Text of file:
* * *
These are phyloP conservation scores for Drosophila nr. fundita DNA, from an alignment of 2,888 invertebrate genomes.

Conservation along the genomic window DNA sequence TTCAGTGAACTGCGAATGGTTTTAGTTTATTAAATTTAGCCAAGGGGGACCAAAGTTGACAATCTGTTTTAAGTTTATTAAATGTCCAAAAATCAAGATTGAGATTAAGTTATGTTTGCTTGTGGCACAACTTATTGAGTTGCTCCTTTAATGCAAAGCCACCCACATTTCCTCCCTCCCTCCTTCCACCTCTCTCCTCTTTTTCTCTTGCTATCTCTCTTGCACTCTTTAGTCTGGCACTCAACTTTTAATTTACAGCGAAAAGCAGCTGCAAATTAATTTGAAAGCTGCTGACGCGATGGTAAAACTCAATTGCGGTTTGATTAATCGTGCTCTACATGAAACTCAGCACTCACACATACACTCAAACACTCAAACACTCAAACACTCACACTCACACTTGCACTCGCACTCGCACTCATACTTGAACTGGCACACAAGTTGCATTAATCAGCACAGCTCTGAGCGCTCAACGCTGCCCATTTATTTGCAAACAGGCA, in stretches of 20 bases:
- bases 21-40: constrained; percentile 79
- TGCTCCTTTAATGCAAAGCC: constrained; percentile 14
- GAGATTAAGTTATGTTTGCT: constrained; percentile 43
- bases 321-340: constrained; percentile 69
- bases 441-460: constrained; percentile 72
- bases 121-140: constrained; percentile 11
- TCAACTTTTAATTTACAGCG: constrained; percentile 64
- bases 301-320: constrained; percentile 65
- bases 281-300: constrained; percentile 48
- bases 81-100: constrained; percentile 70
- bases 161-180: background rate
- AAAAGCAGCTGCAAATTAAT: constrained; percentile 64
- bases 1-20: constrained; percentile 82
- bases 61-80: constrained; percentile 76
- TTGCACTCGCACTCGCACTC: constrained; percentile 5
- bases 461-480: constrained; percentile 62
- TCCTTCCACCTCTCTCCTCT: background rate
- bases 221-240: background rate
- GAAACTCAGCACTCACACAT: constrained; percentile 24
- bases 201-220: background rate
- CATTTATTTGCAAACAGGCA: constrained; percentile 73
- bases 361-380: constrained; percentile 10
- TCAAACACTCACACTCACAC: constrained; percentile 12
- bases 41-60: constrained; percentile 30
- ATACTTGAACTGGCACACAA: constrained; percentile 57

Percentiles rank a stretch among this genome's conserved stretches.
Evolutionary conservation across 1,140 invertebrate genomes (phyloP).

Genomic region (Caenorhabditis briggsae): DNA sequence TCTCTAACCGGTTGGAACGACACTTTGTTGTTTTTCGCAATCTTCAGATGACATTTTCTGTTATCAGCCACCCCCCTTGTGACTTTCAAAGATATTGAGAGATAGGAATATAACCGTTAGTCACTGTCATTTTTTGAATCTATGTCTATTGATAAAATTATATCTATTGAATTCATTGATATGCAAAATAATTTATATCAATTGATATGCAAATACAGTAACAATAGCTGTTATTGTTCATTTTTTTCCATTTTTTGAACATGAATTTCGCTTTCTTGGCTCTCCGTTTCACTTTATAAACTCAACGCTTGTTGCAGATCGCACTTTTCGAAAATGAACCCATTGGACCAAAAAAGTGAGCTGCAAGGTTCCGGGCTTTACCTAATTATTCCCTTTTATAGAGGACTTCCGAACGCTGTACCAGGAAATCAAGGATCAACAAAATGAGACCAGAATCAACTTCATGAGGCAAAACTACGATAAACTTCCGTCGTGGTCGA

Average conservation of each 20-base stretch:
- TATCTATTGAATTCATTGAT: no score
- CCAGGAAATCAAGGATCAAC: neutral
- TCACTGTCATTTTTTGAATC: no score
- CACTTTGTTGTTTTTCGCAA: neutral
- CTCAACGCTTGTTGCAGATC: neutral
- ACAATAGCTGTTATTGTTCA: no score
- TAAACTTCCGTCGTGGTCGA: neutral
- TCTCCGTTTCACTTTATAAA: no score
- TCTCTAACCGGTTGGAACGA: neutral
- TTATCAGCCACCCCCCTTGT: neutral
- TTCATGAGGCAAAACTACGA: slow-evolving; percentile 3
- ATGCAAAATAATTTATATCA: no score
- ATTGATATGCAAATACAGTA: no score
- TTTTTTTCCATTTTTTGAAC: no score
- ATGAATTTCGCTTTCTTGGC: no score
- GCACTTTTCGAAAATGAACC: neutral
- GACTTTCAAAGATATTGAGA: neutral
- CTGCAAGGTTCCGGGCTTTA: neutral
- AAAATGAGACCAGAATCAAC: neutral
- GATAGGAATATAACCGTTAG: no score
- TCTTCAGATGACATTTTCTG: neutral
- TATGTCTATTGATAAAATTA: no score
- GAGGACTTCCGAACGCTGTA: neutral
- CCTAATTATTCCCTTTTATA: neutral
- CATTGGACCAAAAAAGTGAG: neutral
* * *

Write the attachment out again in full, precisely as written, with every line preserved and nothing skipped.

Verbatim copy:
These are phyloP conservation scores for Drosophila nr. fundita DNA, from an alignment of 2,888 invertebrate genomes.

Conservation along the genomic window DNA sequence TTCAGTGAACTGCGAATGGTTTTAGTTTATTAAATTTAGCCAAGGGGGACCAAAGTTGACAATCTGTTTTAAGTTTATTAAATGTCCAAAAATCAAGATTGAGATTAAGTTATGTTTGCTTGTGGCACAACTTATTGAGTTGCTCCTTTAATGCAAAGCCACCCACATTTCCTCCCTCCCTCCTTCCACCTCTCTCCTCTTTTTCTCTTGCTATCTCTCTTGCACTCTTTAGTCTGGCACTCAACTTTTAATTTACAGCGAAAAGCAGCTGCAAATTAATTTGAAAGCTGCTGACGCGATGGTAAAACTCAATTGCGGTTTGATTAATCGTGCTCTACATGAAACTCAGCACTCACACATACACTCAAACACTCAAACACTCAAACACTCACACTCACACTTGCACTCGCACTCGCACTCATACTTGAACTGGCACACAAGTTGCATTAATCAGCACAGCTCTGAGCGCTCAACGCTGCCCATTTATTTGCAAACAGGCA, in stretches of 20 bases:
- bases 21-40: constrained; percentile 79
- TGCTCCTTTAATGCAAAGCC: constrained; percentile 14
- GAGATTAAGTTATGTTTGCT: constrained; percentile 43
- bases 321-340: constrained; percentile 69
- bases 441-460: constrained; percentile 72
- bases 121-140: constrained; percentile 11
- TCAACTTTTAATTTACAGCG: constrained; percentile 64
- bases 301-320: constrained; percentile 65
- bases 281-300: constrained; percentile 48
- bases 81-100: constrained; percentile 70
- bases 161-180: background rate
- AAAAGCAGCTGCAAATTAAT: constrained; percentile 64
- bases 1-20: constrained; percentile 82
- bases 61-80: constrained; percentile 76
- TTGCACTCGCACTCGCACTC: constrained; percentile 5
- bases 461-480: constrained; percentile 62
- TCCTTCCACCTCTCTCCTCT: background rate
- bases 221-240: background rate
- GAAACTCAGCACTCACACAT: constrained; percentile 24
- bases 201-220: background rate
- CATTTATTTGCAAACAGGCA: constrained; percentile 73
- bases 361-380: constrained; percentile 10
- TCAAACACTCACACTCACAC: constrained; percentile 12
- bases 41-60: constrained; percentile 30
- ATACTTGAACTGGCACACAA: constrained; percentile 57

Percentiles rank a stretch among this genome's conserved stretches.
Evolutionary conservation across 1,140 invertebrate genomes (phyloP).

Genomic region (Caenorhabditis briggsae): DNA sequence TCTCTAACCGGTTGGAACGACACTTTGTTGTTTTTCGCAATCTTCAGATGACATTTTCTGTTATCAGCCACCCCCCTTGTGACTTTCAAAGATATTGAGAGATAGGAATATAACCGTTAGTCACTGTCATTTTTTGAATCTATGTCTATTGATAAAATTATATCTATTGAATTCATTGATATGCAAAATAATTTATATCAATTGATATGCAAATACAGTAACAATAGCTGTTATTGTTCATTTTTTTCCATTTTTTGAACATGAATTTCGCTTTCTTGGCTCTCCGTTTCACTTTATAAACTCAACGCTTGTTGCAGATCGCACTTTTCGAAAATGAACCCATTGGACCAAAAAAGTGAGCTGCAAGGTTCCGGGCTTTACCTAATTATTCCCTTTTATAGAGGACTTCCGAACGCTGTACCAGGAAATCAAGGATCAACAAAATGAGACCAGAATCAACTTCATGAGGCAAAACTACGATAAACTTCCGTCGTGGTCGA

Average conservation of each 20-base stretch:
- TATCTATTGAATTCATTGAT: no score
- CCAGGAAATCAAGGATCAAC: neutral
- TCACTGTCATTTTTTGAATC: no score
- CACTTTGTTGTTTTTCGCAA: neutral
- CTCAACGCTTGTTGCAGATC: neutral
- ACAATAGCTGTTATTGTTCA: no score
- TAAACTTCCGTCGTGGTCGA: neutral
- TCTCCGTTTCACTTTATAAA: no score
- TCTCTAACCGGTTGGAACGA: neutral
- TTATCAGCCACCCCCCTTGT: neutral
- TTCATGAGGCAAAACTACGA: slow-evolving; percentile 3
- ATGCAAAATAATTTATATCA: no score
- ATTGATATGCAAATACAGTA: no score
- TTTTTTTCCATTTTTTGAAC: no score
- ATGAATTTCGCTTTCTTGGC: no score
- GCACTTTTCGAAAATGAACC: neutral
- GACTTTCAAAGATATTGAGA: neutral
- CTGCAAGGTTCCGGGCTTTA: neutral
- AAAATGAGACCAGAATCAAC: neutral
- GATAGGAATATAACCGTTAG: no score
- TCTTCAGATGACATTTTCTG: neutral
- TATGTCTATTGATAAAATTA: no score
- GAGGACTTCCGAACGCTGTA: neutral
- CCTAATTATTCCCTTTTATA: neutral
- CATTGGACCAAAAAAGTGAG: neutral